Source:  History of Carroll County Iowa, by Paul MacLean, Illustrated, The S. J. Clarke Publishing Company (1912) Chicago, Volume II, page 80.

 

JOSEPH C. ARTS is a prominent factor in financial circles in Carroll County as the vice president of the German-American Bank at Carroll. His birth occurred in Carroll, Iowa, on the 17th of September 1878, his parents being William and Christine (Manemann) Arts. He was reared to manhood in his native city and attended the parochial and public schools in the acquirement of an education.              Following his attendance at the high school he entered the German-American Bank in the capacity of assistant cashier, while in October, 1910, he became the vice president of the institution, in which connection his efforts have since proven a factor in its successful control. He was also engaged in the furniture and undertaking business in association with his brother, William A. Arts, until they sold out in October 1910. Mr. Arts of this review is likewise one of the trustees of the Carroll Times, of which company his father was the president.
    On the 27th of April, 1904, Mr. Arts was joined in wedlock to Miss Carrie Meyers, a native of Roselle township, Carroll county, Iowa, and a daughter of Henry and Nellie (Rosauer) Meyers, both of whom were born in Illinois. They took up their abode among the early settlers of this county and have lived in Carroll for the past three years, coming here from Templeton, Iowa. Their children are six in number, namely: Joseph, Frank, Carrie, Addie, Harry and Ollie. Mr. and Mrs. Arts have three children: Baldwin, Bernadetta and Louise Christine.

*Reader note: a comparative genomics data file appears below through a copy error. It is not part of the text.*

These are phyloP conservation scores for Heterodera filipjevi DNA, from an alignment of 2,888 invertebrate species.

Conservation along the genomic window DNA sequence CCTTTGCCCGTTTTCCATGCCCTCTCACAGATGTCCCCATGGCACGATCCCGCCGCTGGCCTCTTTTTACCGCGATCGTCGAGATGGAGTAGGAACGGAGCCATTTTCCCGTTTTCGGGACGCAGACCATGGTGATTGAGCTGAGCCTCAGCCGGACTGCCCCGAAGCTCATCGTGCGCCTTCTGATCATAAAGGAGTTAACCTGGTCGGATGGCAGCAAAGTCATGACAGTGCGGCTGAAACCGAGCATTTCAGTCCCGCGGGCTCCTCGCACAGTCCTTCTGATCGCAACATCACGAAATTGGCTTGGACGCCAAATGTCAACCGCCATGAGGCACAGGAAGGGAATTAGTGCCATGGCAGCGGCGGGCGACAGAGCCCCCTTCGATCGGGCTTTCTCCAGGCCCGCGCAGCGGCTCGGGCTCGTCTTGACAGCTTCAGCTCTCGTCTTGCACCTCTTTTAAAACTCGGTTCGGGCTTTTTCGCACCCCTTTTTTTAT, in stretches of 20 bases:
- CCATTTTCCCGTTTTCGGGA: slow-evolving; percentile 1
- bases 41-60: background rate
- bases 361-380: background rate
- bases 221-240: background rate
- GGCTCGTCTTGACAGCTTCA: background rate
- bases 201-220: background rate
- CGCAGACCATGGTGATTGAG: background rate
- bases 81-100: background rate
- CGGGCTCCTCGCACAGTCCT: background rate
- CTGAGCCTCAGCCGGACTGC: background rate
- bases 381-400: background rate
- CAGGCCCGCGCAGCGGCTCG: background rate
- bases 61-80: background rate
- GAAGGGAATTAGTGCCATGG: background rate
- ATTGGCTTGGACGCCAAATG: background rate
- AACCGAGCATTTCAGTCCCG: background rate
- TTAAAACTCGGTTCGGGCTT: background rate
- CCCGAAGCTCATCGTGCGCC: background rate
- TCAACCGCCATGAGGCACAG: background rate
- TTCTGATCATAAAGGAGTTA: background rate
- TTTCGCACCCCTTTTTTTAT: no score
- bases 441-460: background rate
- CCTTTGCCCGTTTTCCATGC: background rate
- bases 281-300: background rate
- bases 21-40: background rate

Mr. Arts gives his political allegiance to the democracy, while fraternally he is identified with the Knights of Columbus, the Catholic Order of Foresters and the Modern Woodmen of America. For a period of fifteen years he was connected with the fire department. Both he and his wife are Catholics in religious faith and are faithful communicants of that church. They have always lived in Carroll County and are widely and favorably known within its borders. END
Source:  History of Carroll County Iowa, by Paul MacLean, Illustrated, The S. J. Clarke Publishing Company (1912) Chicago, Volume II, page 73.


 
WILLIAM ARTS,  Not what a man has done for himself but what he has done for others is the true measure of his worth, and in all history it is those who have contributed most to the happiness of their fellow beings that stand highest in the love and respect of mankind. Judged by this standard, William Arts, for nearly forty years a leading citizen of Carroll, will long be remembered by those who had the honor of his acquaintance and his name will always be associated prominently with the history of Carroll County. Eminently successful in every line of business to which he directed his attention, he was especially noted for his fidelity to trust and one of his chief concerns in the closing days of his life was to safeguard the interests that had been placed in his charge.